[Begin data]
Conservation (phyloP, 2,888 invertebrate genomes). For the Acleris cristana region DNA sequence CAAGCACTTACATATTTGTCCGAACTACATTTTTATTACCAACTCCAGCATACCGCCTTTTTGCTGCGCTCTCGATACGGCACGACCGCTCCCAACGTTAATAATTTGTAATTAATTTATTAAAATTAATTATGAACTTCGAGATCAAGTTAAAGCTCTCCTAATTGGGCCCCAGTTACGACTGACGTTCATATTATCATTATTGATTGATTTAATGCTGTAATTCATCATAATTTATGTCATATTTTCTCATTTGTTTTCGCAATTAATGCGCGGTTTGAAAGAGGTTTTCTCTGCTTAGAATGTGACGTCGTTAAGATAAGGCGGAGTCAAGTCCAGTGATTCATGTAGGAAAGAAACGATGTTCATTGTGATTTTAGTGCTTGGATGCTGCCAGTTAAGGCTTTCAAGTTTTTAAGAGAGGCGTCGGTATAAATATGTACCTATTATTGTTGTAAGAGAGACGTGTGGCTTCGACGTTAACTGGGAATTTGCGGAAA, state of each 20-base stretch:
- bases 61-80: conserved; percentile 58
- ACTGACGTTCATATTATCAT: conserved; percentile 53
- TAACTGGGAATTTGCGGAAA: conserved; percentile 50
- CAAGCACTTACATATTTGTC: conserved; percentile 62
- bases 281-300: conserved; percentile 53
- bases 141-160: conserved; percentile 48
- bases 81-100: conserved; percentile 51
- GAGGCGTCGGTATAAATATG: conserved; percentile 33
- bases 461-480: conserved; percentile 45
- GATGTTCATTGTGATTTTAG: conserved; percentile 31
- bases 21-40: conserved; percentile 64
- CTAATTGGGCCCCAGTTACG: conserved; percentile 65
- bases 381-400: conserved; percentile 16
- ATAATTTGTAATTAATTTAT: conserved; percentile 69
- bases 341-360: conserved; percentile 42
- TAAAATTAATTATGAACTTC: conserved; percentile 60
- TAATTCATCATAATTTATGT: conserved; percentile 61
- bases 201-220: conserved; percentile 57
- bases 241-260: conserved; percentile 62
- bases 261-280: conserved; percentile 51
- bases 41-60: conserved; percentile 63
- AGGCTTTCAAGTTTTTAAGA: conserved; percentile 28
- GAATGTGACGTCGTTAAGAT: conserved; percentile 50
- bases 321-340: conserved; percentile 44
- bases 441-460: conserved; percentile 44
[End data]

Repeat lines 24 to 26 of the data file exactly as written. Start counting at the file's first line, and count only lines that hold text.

- GAATGTGACGTCGTTAAGAT: conserved; percentile 50
- bases 321-340: conserved; percentile 44
- bases 441-460: conserved; percentile 44